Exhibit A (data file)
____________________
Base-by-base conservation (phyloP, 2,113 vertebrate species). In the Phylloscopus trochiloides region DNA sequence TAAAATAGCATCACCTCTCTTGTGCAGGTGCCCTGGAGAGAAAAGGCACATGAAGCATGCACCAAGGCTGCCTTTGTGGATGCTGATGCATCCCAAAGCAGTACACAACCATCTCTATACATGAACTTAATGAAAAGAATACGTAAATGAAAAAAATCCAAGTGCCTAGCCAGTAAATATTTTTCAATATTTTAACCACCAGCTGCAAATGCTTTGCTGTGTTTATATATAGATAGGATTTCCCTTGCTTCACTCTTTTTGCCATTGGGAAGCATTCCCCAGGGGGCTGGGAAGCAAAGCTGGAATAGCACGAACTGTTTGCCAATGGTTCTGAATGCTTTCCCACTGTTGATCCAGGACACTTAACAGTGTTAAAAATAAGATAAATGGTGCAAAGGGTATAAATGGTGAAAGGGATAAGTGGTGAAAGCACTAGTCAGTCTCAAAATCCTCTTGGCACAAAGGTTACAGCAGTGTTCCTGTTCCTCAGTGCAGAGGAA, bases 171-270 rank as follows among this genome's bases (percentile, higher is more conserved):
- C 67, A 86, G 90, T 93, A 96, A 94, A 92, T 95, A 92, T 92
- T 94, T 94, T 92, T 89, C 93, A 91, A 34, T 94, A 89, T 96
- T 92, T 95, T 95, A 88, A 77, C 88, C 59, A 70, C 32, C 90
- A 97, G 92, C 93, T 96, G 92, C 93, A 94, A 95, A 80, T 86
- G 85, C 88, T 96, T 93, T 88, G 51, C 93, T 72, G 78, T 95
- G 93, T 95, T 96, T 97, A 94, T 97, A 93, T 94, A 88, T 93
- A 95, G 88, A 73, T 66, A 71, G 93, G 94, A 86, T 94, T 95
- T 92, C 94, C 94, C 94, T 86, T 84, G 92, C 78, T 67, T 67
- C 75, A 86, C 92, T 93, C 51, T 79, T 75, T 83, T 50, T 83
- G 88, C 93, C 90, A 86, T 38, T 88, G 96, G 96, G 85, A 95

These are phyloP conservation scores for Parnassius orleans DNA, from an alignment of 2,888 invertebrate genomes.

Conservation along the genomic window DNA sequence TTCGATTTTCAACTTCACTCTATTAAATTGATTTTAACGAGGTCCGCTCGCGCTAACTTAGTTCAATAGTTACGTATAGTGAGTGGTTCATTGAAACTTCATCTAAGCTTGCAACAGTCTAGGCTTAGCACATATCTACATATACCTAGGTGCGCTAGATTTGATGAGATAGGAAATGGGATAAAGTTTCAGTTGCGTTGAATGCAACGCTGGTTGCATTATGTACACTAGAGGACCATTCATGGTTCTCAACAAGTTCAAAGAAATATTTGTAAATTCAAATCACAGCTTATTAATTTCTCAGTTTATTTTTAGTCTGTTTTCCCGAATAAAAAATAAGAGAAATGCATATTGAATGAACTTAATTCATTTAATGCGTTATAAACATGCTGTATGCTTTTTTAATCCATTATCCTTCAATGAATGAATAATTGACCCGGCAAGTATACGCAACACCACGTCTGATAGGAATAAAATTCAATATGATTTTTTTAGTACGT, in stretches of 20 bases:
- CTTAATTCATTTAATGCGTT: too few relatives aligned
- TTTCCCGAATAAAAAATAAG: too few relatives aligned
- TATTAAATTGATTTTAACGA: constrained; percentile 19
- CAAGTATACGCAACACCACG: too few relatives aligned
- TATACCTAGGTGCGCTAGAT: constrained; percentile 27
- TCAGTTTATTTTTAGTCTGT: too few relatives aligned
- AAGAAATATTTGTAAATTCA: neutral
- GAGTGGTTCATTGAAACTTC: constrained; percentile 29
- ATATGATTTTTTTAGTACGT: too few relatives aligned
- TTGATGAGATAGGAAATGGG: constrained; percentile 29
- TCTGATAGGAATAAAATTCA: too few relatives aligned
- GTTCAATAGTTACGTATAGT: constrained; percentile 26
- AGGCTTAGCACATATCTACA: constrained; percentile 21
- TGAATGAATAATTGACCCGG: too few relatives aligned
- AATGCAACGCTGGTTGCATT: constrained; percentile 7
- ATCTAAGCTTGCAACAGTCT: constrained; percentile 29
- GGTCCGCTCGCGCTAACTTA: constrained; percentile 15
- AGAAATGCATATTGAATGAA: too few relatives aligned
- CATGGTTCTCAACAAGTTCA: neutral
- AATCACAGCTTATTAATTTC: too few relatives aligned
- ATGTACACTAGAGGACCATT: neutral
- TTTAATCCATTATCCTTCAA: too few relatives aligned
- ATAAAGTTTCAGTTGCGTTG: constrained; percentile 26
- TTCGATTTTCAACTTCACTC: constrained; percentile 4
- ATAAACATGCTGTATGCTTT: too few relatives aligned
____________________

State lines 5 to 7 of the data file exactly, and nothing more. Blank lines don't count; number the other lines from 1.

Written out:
- A 97, G 92, C 93, T 96, G 92, C 93, A 94, A 95, A 80, T 86
- G 85, C 88, T 96, T 93, T 88, G 51, C 93, T 72, G 78, T 95
- G 93, T 95, T 96, T 97, A 94, T 97, A 93, T 94, A 88, T 93